I can’t stop thinking about it. But I can if I want to. I’m not raising a black son. I don’t need to teach my son — my sons — to keep their hands on the steering wheel when they get pulled over. I don’t have to help my sons’ white friends understand that the usual mischief boys get into can’t be for mine because I fear his life may be taken in a “misunderstanding” because he’s black. When the dispatcher comes over the radio saying, “Suspect is a black male…” somehow those words — BLACK MALE — strike such a fear, that a routine nuisance call can escalate to a child dying in a park next to his toy gun. The gratitude that my son came home is forever paired with shame. There can be no solace in injustice, even if my son came home.

Chicago Trauma Center Victory: Black Lives Do Matter

December 15, 2014

By Michal David
JCUA member and guest blogger

‘I can’t breathe’

Die in protest against police brutality

Activists take part in a die-in in the Bronzeville neighborhood to protest police brutality against people of color.

On Sunday, Dec. 7, I attended a #blacklivesmatter demonstration in downtown Chicago to protest the grand jury decisions in the Michael Brown and Eric Garner cases, and to stand up against a persistent system of police brutality in this country. Like many other protests across the nation over the past few weeks, one of the most powerful phrases chanted by demonstrators was “I can’t breathe.” These were the final words uttered by Eric Garner before he was placed in a choke hold and killed by a New York City police officer in July of this year.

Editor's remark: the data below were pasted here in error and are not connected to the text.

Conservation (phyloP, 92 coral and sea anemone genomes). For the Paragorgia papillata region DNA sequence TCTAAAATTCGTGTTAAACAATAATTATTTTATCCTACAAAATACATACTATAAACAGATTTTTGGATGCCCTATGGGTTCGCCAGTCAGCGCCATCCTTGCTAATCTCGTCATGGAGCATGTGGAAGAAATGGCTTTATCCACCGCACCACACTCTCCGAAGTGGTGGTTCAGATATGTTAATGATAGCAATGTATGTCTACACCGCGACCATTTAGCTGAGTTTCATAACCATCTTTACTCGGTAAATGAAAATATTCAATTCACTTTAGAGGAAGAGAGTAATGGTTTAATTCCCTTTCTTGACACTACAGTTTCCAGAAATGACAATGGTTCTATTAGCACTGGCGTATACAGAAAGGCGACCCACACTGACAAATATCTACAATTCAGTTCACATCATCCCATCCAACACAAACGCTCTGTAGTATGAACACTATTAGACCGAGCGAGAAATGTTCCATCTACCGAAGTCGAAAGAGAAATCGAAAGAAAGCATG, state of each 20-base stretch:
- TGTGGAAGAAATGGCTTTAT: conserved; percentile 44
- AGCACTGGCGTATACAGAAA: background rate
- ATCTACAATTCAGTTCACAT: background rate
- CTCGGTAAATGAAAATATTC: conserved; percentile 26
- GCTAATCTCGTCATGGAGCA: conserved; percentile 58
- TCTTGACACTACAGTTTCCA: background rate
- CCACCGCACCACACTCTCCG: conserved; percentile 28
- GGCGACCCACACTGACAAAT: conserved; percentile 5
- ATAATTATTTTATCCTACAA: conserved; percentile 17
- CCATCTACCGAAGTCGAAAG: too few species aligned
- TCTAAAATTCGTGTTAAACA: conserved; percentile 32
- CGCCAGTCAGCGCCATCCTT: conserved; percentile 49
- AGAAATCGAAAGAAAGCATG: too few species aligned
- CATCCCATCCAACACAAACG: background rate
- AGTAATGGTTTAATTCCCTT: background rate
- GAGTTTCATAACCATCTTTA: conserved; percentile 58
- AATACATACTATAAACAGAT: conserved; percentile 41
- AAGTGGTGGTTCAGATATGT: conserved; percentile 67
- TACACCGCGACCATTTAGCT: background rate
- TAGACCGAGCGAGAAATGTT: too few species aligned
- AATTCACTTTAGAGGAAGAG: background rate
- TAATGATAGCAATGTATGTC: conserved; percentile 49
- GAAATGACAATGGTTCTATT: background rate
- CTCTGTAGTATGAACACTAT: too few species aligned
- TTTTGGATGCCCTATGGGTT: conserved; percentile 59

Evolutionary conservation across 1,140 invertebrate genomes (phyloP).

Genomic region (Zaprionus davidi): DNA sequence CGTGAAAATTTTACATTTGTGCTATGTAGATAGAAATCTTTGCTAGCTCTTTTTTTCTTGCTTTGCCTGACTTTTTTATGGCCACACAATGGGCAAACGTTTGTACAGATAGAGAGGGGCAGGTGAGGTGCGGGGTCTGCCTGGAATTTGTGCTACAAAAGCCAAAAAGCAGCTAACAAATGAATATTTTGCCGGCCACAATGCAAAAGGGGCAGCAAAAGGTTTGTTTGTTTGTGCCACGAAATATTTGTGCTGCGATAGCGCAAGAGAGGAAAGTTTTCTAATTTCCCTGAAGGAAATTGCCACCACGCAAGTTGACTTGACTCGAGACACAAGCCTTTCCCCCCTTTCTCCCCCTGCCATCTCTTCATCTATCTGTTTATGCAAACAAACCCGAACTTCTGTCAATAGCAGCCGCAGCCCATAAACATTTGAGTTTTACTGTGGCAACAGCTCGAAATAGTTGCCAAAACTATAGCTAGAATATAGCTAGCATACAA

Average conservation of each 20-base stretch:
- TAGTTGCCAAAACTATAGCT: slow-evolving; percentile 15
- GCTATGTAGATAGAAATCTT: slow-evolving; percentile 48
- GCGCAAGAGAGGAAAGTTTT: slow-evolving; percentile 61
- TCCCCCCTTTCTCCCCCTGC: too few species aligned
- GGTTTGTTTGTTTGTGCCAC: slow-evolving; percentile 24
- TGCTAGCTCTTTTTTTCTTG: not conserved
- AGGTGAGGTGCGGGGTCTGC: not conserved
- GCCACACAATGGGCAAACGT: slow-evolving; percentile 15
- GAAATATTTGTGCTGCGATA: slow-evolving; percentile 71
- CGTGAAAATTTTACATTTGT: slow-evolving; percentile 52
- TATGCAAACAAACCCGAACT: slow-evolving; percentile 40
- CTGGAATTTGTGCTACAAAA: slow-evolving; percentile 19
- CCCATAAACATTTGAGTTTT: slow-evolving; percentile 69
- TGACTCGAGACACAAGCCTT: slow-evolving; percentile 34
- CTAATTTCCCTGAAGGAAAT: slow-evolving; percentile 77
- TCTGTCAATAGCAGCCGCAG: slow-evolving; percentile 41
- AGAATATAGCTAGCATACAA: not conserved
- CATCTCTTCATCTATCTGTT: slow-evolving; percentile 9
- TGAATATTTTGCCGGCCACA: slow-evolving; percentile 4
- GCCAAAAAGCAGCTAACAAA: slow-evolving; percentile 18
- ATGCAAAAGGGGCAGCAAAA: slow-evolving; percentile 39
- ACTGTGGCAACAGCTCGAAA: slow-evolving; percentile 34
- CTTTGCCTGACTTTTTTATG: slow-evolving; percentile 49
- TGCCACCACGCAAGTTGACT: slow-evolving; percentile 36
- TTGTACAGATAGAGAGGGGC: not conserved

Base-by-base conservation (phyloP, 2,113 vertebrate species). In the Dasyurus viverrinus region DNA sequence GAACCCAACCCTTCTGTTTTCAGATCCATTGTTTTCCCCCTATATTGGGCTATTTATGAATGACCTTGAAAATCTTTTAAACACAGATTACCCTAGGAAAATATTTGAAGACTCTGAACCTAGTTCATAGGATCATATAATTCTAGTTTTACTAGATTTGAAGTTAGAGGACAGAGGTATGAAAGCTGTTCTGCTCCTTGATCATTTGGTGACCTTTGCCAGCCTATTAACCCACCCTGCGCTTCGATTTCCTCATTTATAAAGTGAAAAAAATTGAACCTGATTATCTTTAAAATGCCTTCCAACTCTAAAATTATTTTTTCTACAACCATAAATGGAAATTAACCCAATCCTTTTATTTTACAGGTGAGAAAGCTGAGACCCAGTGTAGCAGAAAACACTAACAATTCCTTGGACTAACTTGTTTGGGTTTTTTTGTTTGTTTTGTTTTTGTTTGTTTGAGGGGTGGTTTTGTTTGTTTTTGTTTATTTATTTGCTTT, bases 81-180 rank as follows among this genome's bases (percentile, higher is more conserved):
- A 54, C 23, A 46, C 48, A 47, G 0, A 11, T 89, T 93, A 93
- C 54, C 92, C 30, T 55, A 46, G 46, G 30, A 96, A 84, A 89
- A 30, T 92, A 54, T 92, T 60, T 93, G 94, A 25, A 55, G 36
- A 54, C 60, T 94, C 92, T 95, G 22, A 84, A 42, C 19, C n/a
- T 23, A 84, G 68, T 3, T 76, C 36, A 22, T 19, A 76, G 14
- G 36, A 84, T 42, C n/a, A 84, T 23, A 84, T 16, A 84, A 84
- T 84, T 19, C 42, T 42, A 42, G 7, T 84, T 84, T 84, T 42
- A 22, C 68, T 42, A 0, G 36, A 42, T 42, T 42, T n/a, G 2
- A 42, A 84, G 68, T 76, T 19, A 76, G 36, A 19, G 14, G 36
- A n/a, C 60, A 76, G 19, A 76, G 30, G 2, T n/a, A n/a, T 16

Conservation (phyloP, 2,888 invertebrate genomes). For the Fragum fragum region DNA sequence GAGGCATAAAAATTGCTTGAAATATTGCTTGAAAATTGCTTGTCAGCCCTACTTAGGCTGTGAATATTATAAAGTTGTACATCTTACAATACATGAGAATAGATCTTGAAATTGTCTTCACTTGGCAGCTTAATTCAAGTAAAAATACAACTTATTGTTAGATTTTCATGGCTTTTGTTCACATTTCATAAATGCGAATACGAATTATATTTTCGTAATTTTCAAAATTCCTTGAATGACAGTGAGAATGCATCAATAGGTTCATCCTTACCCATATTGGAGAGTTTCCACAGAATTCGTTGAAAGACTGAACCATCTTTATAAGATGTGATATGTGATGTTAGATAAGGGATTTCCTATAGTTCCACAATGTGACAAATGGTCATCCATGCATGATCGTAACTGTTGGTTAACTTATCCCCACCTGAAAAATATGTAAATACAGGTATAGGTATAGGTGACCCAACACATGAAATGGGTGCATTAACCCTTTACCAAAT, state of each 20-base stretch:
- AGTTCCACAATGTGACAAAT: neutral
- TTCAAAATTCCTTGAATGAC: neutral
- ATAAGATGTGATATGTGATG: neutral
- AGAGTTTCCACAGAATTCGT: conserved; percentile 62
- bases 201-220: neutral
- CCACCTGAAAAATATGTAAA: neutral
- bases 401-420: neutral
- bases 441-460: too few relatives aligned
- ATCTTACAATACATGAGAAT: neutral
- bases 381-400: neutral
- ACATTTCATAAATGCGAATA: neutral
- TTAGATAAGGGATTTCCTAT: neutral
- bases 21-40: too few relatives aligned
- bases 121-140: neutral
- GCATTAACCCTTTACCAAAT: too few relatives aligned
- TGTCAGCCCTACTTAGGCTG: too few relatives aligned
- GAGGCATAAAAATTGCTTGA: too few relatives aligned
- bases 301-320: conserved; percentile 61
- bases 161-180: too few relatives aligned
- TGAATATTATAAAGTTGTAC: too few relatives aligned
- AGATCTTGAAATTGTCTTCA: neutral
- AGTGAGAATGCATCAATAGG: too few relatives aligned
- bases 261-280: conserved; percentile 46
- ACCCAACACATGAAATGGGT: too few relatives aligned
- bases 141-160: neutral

Michal David

Michal David

While chanting these words, I found myself walking next to an older Black man standing in front of dozens of police officers blocking the march. He was urgently yelling, “But I literally can’t breathe.”

When I asked him to explain, he said: “I go through my life with the feeling that I’m suffocating. That no matter what I do, I can’t do anything right.”

The response left me with a deep sense of despair. How could we even begin to make change in a system that it causes individuals to feel like they are suffocating from severe disenfranchisement? These feelings of helplessness lingered with me as I entered my work week the day following the protest.

Trauma center victory

And then, something wonderful happened. We had a win.